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Bruno Latour - Not the Question

Bruno Latour - Not the Question

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Published by Sa Mu
texto do Latour, introdução a um volume do Antropology Newsletter sobre antropologia e ciência. Texto chato de achar...
texto do Latour, introdução a um volume do Antropology Newsletter sobre antropologia e ciência. Texto chato de achar...

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01/29/2014

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Not the QuestionBy Bruno Latour (
Centre de Sociologie de l’Innovation, École des Mines, Paris
)Anthropology News Vol. 37, N. 3, March 1996, AAA (pp. 1; 5)
To be or not to be scientific is not the question. Contributions to this year’s
 AN 
theme,“Science and Anthropology”, have considered the science of anthropology as if there were noanthropology of science. Long debates over the “scientificity” of our discipline — whether itshould imitate the natural sciences, define itself separately, limit itself to hermeneutic circles orrecast itself as travel literature — imply that science consists of a body of method and rigor thatexists entirely “off camera.” The discussion does not recognize that for the last 20 years thepractice of science has been carefully documented by ethnographers who have fundamentallymodified the definition of scientific practice in the natural sciences — work that has clarified whatit means to be scientific.Before the current debate can draw on the sources of the anthropology of scientific practice,we must consider two obstacles. The first concerns the confidence of anthropologists in their owndiscipline; the second involves the relative emphasis of methodology over content in definitions of science.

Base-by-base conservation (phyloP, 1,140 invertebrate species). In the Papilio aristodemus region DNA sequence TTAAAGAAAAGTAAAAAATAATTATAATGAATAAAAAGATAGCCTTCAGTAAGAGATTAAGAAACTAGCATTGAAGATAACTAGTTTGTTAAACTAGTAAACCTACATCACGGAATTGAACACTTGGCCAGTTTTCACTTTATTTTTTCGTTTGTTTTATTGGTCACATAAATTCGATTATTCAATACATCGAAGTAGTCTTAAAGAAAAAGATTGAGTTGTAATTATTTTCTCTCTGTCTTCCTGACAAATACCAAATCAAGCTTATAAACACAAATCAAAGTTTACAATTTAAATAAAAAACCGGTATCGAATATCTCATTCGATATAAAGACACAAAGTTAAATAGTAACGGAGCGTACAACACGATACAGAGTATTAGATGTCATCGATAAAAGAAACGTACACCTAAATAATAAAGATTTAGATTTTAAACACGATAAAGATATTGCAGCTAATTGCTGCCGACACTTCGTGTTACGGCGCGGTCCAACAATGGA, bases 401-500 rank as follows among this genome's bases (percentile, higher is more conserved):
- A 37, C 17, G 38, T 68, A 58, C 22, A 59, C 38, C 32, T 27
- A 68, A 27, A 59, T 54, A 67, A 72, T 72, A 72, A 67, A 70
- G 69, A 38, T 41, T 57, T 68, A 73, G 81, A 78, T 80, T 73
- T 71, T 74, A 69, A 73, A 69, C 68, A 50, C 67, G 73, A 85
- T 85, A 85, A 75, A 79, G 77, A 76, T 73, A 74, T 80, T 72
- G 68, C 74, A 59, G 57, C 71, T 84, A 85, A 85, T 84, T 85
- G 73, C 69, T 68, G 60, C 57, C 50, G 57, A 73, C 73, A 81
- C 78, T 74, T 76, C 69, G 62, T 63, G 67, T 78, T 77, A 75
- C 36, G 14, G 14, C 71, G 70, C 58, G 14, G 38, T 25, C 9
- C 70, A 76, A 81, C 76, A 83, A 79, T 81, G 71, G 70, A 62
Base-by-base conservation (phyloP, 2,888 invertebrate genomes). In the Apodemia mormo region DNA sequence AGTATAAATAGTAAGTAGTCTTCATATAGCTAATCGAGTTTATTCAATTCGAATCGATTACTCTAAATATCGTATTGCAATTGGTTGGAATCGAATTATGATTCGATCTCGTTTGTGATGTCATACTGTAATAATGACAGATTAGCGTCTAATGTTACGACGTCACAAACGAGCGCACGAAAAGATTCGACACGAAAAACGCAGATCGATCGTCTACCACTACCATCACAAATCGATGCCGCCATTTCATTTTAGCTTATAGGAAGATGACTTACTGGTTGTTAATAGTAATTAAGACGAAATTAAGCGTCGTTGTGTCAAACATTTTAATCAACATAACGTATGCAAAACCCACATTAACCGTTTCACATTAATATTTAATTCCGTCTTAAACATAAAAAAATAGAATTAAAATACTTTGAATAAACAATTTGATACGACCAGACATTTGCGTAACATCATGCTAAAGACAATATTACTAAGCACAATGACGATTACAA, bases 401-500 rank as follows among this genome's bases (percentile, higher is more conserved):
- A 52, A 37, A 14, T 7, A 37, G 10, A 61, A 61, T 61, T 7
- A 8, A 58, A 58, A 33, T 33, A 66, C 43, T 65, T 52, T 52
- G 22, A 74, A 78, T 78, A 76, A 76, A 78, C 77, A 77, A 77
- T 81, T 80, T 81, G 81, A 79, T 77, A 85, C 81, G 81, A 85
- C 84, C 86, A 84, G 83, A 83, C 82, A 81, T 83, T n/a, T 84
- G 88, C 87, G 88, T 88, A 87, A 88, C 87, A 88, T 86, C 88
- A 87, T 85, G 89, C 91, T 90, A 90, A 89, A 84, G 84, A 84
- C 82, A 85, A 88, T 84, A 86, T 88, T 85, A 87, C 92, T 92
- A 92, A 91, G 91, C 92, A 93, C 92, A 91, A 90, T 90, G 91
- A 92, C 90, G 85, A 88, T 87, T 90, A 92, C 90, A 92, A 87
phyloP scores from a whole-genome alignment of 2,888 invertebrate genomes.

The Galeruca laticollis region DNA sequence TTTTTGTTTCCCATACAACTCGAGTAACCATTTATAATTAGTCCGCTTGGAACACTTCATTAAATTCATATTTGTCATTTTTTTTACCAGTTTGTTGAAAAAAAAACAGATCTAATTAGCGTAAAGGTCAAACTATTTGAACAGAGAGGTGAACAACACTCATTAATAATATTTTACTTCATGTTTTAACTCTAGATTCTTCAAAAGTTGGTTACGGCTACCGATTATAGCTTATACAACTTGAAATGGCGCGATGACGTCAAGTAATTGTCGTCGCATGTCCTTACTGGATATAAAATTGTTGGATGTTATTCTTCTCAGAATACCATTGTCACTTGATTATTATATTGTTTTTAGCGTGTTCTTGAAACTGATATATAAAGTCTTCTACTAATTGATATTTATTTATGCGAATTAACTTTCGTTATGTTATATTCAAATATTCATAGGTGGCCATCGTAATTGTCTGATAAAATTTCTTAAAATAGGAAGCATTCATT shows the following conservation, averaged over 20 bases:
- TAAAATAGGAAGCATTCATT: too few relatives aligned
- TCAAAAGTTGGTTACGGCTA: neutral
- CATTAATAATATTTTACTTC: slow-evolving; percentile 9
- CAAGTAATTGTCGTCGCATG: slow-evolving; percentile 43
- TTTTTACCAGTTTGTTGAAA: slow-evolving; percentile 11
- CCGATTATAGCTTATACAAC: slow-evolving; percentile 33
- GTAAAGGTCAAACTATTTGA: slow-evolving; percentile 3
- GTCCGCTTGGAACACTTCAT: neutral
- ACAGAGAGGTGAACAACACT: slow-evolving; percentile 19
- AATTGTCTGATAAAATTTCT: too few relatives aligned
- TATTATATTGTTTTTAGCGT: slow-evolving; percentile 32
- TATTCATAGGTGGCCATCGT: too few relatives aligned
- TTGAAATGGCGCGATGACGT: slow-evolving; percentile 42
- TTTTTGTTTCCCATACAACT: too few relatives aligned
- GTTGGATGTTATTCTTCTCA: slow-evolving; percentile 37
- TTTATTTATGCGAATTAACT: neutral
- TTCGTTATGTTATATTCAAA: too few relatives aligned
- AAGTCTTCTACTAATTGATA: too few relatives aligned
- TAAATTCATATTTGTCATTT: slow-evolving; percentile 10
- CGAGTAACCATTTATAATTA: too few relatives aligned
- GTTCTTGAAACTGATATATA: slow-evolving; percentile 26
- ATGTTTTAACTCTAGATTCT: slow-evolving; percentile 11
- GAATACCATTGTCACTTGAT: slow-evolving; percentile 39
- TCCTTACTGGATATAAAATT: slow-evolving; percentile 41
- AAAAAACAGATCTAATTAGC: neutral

Four Stages of Anthropology
There exists in anthropology a Law of Four Stages, which I call “Sahlins’s Law,” as a tributeto Marshall Sahlins. Each stage represents a change in the relative balance between anthropologyand its subject matter. In the first stage, the cultures of the world were hardy and anthropologyweak or barely existing. In the second, as anthropology gathered momentum, gained chairs, journals, endowments and field sites, its subject matter — traditional cultures [5] — weakened andbegan to disappear. It was as if the ethnographer — an antithetical King Midas — had been cursedwith the gift of turning everything to dust. This was the turning point of 
Tristes Tropiques
. By thethird stage, anthropology had reached the peak of its power, yet unable to bear the vision of thisfield of ruins and gnawed by the guilt of shouldering “the White Man’s burden,” it began todenigrate its own achievements and to deconstruct itself to death. In a symbolic sacrificial rite of atonement, anthropology thus endured the very destruction it thought it had wrought upon its
 
vanishing subject matter! Postmodernism prevailed.We are now entering a fourth stage, where the presumed vanishing cultures are very muchpresent. They are active, vibrant, inventive, proliferating in all directions, reinventing their past,subverting their own exoticism and turning to their own good. the very anthropology so disavowedby postmodern criticism: “reanthropologizing” whole regions of the earth supposed to have fadedinto the monotonous homogeneity of a global market and deterritorialized capitalism. It is in thisfourth stage that, for the first time, we may anticipate both strong cultures and a strong disciplineof anthropology. The newly reinvented cultures are much too robust to dwell upon our pastmisdeeds or present lack of heart. The current situation needs an anthropology willing to embraceits formidable achievements and to further extend its many valuable insights.
Methodology vs Content